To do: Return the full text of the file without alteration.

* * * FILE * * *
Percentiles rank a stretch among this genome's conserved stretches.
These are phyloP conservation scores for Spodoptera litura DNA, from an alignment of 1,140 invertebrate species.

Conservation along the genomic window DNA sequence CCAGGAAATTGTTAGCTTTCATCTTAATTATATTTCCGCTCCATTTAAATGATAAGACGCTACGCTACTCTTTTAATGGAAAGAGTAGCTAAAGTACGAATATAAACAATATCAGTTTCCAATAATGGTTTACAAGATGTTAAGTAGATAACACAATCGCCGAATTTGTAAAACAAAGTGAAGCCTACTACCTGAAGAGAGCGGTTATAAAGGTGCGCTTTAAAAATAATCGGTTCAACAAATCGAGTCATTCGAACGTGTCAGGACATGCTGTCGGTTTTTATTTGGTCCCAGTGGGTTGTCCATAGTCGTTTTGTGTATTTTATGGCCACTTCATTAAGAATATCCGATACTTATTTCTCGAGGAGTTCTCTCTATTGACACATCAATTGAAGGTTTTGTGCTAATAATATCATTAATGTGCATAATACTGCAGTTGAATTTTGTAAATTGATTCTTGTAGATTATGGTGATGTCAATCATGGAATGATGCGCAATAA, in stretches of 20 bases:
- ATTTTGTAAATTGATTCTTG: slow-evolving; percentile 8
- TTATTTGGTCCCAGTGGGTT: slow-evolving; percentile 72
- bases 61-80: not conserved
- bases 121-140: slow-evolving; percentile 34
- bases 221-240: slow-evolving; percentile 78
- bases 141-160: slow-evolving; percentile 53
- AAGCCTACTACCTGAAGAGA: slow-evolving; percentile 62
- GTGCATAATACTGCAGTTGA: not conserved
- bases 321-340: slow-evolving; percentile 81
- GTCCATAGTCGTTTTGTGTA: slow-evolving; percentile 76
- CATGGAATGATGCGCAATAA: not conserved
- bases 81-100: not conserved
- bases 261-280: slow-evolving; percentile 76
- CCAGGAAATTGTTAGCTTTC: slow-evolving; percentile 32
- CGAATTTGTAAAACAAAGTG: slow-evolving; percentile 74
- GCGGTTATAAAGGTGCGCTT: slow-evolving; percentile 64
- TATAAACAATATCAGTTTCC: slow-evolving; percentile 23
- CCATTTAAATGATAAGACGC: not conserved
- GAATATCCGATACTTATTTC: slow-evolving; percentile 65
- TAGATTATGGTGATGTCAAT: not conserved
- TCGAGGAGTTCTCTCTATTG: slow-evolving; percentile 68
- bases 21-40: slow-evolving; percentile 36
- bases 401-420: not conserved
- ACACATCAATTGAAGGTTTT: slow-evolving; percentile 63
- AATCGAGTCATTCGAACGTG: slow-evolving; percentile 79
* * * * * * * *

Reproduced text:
Percentiles rank a stretch among this genome's conserved stretches.
These are phyloP conservation scores for Spodoptera litura DNA, from an alignment of 1,140 invertebrate species.

Conservation along the genomic window DNA sequence CCAGGAAATTGTTAGCTTTCATCTTAATTATATTTCCGCTCCATTTAAATGATAAGACGCTACGCTACTCTTTTAATGGAAAGAGTAGCTAAAGTACGAATATAAACAATATCAGTTTCCAATAATGGTTTACAAGATGTTAAGTAGATAACACAATCGCCGAATTTGTAAAACAAAGTGAAGCCTACTACCTGAAGAGAGCGGTTATAAAGGTGCGCTTTAAAAATAATCGGTTCAACAAATCGAGTCATTCGAACGTGTCAGGACATGCTGTCGGTTTTTATTTGGTCCCAGTGGGTTGTCCATAGTCGTTTTGTGTATTTTATGGCCACTTCATTAAGAATATCCGATACTTATTTCTCGAGGAGTTCTCTCTATTGACACATCAATTGAAGGTTTTGTGCTAATAATATCATTAATGTGCATAATACTGCAGTTGAATTTTGTAAATTGATTCTTGTAGATTATGGTGATGTCAATCATGGAATGATGCGCAATAA, in stretches of 20 bases:
- ATTTTGTAAATTGATTCTTG: slow-evolving; percentile 8
- TTATTTGGTCCCAGTGGGTT: slow-evolving; percentile 72
- bases 61-80: not conserved
- bases 121-140: slow-evolving; percentile 34
- bases 221-240: slow-evolving; percentile 78
- bases 141-160: slow-evolving; percentile 53
- AAGCCTACTACCTGAAGAGA: slow-evolving; percentile 62
- GTGCATAATACTGCAGTTGA: not conserved
- bases 321-340: slow-evolving; percentile 81
- GTCCATAGTCGTTTTGTGTA: slow-evolving; percentile 76
- CATGGAATGATGCGCAATAA: not conserved
- bases 81-100: not conserved
- bases 261-280: slow-evolving; percentile 76
- CCAGGAAATTGTTAGCTTTC: slow-evolving; percentile 32
- CGAATTTGTAAAACAAAGTG: slow-evolving; percentile 74
- GCGGTTATAAAGGTGCGCTT: slow-evolving; percentile 64
- TATAAACAATATCAGTTTCC: slow-evolving; percentile 23
- CCATTTAAATGATAAGACGC: not conserved
- GAATATCCGATACTTATTTC: slow-evolving; percentile 65
- TAGATTATGGTGATGTCAAT: not conserved
- TCGAGGAGTTCTCTCTATTG: slow-evolving; percentile 68
- bases 21-40: slow-evolving; percentile 36
- bases 401-420: not conserved
- ACACATCAATTGAAGGTTTT: slow-evolving; percentile 63
- AATCGAGTCATTCGAACGTG: slow-evolving; percentile 79